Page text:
In contrast to previous years the 2017 conference had a lot more positive to offer. Although prices were on the decline in the last couple of weeks there is still some major growth for most of rare earth elements within 2017. In particular the increasing demand for magnetic materials together with a decreasing amount of illegal material is having some positive impact on the future alignment of this market.
Shift in market shares
With growing supply from the Australian Lynas, China’s rare earths supply decreased to a total of 83%. This is still massive, however, not to forget that it was like 95% during the price rally in 2011. According to Lynas’ Vice President Pol Le Roux more than 20% of the world’s supply for the most important magnet metals Neodymium and Praseodymium now come from Lynas.
Anti-crime actions in China
According to the market analysts from SMM there is increasing success in fighting illegal behaviour. They are saying that the amount of illegal material was nearly halved within the last 12 months. There are indeed a number of different measures that had been introduced by the Government. First to mention is the consolidation of more than 400 companies into just 6 groups. Now there are special tools for invoicing, inspection and usage checks in place. And those still being identified as illegal will be blacklisted and banned from the market.
Growth driver magnets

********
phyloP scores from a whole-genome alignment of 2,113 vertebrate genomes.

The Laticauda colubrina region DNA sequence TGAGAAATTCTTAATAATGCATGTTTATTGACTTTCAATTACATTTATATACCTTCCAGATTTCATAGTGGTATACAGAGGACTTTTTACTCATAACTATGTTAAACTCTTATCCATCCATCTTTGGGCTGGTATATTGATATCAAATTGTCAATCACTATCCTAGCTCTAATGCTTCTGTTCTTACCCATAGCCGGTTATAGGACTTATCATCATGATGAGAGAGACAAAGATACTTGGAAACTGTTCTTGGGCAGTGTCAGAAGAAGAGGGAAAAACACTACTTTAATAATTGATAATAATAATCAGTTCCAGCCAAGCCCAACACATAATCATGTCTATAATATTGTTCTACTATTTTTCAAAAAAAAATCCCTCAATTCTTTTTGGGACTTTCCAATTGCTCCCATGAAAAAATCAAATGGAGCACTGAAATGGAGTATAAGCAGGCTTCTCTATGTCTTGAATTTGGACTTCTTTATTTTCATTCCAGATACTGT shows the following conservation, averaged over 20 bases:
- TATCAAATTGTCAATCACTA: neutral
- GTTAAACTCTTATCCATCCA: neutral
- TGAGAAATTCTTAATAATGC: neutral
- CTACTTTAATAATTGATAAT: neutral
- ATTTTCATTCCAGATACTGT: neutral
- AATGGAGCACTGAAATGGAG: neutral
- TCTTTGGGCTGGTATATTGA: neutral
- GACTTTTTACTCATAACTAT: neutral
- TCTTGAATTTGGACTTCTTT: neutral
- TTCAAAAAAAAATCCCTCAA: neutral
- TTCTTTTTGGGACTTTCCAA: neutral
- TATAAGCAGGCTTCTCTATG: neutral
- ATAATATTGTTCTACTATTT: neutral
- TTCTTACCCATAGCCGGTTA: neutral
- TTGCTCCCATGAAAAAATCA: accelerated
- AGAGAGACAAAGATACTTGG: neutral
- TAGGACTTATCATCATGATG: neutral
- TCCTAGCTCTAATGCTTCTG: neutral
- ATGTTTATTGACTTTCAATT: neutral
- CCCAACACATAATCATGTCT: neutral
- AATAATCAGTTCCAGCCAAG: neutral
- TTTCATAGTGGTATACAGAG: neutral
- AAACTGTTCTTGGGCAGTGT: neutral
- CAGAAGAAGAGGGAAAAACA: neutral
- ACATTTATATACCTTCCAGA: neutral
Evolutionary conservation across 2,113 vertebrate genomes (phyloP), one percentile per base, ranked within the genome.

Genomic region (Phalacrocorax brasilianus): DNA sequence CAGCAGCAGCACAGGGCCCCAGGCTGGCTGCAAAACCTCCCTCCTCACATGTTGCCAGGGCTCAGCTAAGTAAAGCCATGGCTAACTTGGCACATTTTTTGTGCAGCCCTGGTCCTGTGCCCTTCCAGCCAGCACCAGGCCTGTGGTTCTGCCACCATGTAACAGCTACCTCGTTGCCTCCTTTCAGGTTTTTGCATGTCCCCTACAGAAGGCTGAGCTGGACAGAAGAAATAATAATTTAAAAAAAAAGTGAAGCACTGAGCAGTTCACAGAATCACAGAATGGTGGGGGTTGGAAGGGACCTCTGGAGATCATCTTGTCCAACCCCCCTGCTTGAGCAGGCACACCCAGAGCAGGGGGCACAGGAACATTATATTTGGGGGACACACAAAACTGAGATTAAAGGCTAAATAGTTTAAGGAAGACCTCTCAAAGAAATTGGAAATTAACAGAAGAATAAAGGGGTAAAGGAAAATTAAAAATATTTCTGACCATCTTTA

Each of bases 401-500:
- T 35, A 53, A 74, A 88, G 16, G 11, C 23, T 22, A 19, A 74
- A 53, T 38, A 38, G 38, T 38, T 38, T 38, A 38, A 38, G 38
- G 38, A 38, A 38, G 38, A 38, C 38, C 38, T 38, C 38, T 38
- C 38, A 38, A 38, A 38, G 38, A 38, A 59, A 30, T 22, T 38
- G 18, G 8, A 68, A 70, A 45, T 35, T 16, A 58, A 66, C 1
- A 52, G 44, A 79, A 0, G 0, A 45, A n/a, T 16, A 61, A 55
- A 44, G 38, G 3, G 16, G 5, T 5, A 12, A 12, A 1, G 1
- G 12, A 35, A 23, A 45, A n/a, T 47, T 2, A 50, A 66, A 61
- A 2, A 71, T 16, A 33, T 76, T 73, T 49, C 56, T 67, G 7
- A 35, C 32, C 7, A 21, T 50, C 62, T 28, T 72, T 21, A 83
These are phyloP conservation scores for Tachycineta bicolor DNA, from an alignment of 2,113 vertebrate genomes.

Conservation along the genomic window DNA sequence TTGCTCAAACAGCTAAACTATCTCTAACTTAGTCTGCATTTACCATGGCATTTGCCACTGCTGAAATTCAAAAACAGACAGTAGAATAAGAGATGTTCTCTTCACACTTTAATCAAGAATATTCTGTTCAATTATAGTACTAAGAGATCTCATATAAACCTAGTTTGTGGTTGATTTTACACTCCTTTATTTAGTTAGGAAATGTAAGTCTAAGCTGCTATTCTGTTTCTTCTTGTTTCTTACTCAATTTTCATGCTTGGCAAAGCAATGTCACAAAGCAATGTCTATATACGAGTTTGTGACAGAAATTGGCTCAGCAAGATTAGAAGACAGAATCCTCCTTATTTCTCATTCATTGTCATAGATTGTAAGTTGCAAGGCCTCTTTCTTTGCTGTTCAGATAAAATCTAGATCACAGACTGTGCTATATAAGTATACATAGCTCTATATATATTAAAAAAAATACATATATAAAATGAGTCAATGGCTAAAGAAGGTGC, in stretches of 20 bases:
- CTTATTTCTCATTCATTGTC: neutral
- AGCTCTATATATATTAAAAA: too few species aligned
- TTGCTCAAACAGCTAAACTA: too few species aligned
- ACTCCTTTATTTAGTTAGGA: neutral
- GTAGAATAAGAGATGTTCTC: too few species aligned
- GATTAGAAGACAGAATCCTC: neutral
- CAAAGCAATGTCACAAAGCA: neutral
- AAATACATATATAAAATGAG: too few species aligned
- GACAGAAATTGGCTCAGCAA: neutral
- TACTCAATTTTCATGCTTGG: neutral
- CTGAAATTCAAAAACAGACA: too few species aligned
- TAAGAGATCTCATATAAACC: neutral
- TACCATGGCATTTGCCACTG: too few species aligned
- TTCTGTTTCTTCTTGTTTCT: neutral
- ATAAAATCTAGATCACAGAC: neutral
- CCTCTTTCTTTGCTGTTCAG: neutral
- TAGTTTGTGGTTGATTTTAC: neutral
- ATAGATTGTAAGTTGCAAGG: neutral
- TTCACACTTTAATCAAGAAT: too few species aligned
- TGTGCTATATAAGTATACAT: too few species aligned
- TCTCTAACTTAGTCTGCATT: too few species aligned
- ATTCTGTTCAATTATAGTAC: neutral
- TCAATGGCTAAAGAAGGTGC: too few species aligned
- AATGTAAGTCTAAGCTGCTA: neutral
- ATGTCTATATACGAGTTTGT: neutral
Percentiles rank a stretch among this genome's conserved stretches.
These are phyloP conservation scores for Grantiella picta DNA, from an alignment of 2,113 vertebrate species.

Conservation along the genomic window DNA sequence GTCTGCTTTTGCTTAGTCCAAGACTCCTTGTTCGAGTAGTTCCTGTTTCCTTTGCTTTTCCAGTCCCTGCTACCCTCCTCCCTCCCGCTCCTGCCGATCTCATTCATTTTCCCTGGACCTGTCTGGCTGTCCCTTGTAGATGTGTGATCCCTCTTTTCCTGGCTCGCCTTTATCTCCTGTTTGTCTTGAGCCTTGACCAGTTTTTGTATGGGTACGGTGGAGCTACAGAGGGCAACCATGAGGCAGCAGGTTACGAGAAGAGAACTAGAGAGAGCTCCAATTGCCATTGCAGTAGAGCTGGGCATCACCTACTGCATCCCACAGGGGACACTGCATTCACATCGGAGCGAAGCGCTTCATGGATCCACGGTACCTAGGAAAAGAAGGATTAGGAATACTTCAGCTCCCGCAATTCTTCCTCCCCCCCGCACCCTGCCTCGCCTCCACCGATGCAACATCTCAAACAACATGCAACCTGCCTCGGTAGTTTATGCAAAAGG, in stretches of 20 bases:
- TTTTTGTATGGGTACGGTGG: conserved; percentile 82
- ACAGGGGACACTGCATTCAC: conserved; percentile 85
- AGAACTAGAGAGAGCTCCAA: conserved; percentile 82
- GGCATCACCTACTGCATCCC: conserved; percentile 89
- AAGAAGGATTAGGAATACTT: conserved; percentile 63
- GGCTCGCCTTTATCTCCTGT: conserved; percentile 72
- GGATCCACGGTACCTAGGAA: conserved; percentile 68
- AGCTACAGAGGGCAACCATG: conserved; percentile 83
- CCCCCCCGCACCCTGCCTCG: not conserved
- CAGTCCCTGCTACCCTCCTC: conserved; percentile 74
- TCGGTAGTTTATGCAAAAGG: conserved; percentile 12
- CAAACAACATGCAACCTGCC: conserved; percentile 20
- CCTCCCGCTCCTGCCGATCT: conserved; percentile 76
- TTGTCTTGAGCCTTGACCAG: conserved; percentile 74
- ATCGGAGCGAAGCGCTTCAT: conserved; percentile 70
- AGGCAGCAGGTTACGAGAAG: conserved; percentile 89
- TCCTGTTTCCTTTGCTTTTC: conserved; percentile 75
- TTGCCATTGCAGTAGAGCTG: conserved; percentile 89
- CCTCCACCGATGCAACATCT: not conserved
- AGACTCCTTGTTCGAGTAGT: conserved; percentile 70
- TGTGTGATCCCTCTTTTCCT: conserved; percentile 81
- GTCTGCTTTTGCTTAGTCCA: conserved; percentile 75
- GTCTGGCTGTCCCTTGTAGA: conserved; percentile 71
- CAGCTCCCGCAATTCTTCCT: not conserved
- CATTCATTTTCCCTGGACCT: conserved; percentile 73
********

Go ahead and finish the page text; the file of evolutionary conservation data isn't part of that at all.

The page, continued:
A lot of our new technologies are built on the use of permanent magnets. First to mention is the car industry. Whereas there was about 500,000 electric vehicles in 2016 this number is expected to quadruple by 2020. And it will probably reach the 10 million mark by 2025. A typical electric motor takes about 2 kg of a permanent magnet. Wind turbines is another driver in using those magnets. There is about 0.67 tons of a Pr/Nd containing magnet needed for 1 MW of wind power. Not to forget the revolution in elevator technology. Thyssen Krupp’s rope-free elevators are also based on the use of permanent magnets. This technology will lead to significantly reduced waiting times with a maximum of 30 seconds regardless how tall a building may be.
Out of the more than 200 projects that were promoted during the high-price times in 2011/2012 there is not much left. But for those who still want to go operational there were a few things being addressed. In fact any new project will need to be able to withstand lower prices as we had seen in 2015/2016. The element Cerium is expected to become a major problem. There is already a surplus in global Cerium supply. But to cope with the increasing demand for Neodymium and Praseodymium the oversupply of Cerium will become massive. There is about 20% of Pr/Nd content in the ore; but more than 40% of Cerium! There is some good possibility that the amount of non-sellable Cerium will make all other elements more expensive.